Douglas-Westwood’s DW Monday report for May 11, comments on how the current industry economic climate is testing the leaders of oilfield services companies.
The report notes that, when oil prices dramatically dropped in the fall of 2014, operators began to significantly alter their plans. As months passed, many thought service providers would gain clarity on the upstream situation and begin to develop their own strategic plans. However, as the industry has progressed toward mid-2015 and answers have been obtained, many new questions have arisen.
ConocoPhillips CEO Ryan Lance said many producers were trading at valuations that still reflected a price closer to US$80 per barrel, while private equity executives have mentioned to DW that many bid-ask spreads are too wide on transactions for exploration and production (E&P) producers, particularly US unconventional shale players.
This is inhibiting some of the necessary revaluation and consolidation that will lead to a more normalized market environment. So oilfield service providers remain in limbo and investors struggle to mark them to market. Until management of service companies can assess market pricing, future activity levels and an understanding of which of their customers are going to be active, short-term strategic plans remain fluid and long-term strategies remain in jeopardy.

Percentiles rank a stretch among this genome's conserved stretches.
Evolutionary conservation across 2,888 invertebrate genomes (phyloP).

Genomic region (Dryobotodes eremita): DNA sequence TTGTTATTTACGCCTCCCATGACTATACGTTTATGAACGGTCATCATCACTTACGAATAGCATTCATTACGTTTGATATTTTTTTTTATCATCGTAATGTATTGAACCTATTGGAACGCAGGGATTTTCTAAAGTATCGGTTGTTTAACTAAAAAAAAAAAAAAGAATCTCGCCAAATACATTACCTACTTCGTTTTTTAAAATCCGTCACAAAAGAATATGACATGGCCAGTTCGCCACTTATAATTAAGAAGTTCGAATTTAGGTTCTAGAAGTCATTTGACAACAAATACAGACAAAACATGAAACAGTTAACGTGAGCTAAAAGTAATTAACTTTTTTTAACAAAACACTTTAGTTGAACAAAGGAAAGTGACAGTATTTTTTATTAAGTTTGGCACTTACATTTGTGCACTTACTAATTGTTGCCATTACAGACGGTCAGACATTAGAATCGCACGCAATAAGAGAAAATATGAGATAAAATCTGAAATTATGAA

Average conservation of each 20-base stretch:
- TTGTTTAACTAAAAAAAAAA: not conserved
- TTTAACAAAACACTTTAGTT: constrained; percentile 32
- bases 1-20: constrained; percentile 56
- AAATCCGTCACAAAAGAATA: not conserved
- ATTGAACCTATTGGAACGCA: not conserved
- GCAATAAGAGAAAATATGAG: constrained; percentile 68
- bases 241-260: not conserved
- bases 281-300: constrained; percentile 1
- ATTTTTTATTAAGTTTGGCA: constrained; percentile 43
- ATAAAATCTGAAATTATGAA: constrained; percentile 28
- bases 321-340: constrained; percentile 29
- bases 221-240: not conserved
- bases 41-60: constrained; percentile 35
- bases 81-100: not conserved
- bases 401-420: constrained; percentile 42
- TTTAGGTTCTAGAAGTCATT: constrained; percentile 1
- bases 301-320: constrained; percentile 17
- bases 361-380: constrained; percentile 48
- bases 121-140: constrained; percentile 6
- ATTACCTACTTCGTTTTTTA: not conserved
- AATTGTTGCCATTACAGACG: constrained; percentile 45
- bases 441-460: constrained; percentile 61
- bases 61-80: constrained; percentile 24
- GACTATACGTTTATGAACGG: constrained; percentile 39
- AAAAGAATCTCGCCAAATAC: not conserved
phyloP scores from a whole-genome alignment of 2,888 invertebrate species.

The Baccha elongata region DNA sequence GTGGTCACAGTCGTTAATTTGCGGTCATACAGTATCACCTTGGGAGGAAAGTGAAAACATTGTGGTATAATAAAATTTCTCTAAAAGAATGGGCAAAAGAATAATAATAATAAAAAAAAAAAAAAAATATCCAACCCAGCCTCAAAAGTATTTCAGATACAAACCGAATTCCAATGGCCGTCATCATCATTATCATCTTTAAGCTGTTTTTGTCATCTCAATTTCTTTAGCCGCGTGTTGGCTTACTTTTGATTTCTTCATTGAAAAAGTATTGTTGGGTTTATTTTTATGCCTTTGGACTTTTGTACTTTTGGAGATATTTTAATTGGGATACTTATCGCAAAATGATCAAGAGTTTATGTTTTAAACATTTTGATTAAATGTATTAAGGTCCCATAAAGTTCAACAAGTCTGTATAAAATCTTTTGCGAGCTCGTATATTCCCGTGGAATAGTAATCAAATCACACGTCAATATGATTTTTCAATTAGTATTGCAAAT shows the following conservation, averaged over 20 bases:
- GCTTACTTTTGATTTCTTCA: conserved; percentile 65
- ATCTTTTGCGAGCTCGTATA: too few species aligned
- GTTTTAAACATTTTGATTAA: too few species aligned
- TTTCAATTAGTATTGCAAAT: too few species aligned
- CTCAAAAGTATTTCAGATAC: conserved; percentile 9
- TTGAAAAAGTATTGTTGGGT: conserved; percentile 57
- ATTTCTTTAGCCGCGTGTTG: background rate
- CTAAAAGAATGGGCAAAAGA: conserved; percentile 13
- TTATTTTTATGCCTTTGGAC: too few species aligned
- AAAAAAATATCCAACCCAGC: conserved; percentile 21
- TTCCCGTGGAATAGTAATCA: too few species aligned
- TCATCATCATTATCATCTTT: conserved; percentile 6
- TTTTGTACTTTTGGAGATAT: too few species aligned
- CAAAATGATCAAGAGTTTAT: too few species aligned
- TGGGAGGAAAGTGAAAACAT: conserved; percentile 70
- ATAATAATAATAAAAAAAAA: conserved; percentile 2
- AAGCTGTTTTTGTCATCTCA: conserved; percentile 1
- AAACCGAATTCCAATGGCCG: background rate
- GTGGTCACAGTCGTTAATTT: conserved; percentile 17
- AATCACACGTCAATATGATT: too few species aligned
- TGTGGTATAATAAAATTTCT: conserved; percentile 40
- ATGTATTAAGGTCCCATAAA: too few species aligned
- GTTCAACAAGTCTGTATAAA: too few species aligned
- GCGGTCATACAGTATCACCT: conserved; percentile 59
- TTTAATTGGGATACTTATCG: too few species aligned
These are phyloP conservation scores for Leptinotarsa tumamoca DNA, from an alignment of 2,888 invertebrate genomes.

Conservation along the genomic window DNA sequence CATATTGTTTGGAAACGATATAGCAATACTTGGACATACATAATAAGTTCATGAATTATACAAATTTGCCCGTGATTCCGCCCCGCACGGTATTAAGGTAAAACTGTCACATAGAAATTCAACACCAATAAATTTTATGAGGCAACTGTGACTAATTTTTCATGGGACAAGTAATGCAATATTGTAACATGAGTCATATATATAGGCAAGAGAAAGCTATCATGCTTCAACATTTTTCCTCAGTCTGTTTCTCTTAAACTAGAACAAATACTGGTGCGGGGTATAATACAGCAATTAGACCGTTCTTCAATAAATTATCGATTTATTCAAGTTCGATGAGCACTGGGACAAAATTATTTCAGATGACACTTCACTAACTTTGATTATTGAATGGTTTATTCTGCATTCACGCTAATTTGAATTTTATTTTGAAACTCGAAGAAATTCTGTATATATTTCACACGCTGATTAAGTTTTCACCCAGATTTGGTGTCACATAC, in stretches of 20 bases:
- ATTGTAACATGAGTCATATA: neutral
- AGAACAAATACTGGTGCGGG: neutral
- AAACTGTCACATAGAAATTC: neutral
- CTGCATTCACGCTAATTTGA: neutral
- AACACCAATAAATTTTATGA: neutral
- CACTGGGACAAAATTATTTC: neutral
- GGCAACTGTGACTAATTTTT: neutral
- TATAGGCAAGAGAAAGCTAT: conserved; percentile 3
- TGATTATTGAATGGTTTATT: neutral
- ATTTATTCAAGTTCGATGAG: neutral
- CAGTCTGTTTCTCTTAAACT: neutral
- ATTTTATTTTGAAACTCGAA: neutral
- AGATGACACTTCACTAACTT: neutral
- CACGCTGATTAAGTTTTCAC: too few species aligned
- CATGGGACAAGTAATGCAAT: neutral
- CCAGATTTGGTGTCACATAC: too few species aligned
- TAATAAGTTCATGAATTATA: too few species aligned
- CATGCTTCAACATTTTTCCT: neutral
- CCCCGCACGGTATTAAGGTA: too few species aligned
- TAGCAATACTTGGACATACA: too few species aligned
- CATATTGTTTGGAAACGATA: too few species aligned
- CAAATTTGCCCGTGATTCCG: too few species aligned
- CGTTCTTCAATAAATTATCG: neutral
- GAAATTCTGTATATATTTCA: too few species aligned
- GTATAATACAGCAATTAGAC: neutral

So how have service companies and manufacturers managed the situation? Schlumberger, for instance, has been very proactive, and has cut jobs and capital spending relative to projected activity declines. Others are betting on a stronger and quicker recovery; they have less aggressively cut, and hope to be well positioned for a market resurgence – which could lead toward greater cuts if the environment doesn’t rebound accordingly.
Strategic planning is crucially important to the investor community and will be scrutinized in critical moments. It will also be an indicator for how in-touch leaders of oilfield service providers are with their businesses. It will be nearly impossible for managers to make unanimously popular decisions, but they will be expected to make the right ones. The DW Monday report concludes that time will tell on what companies managed the uncertainty most appropriately.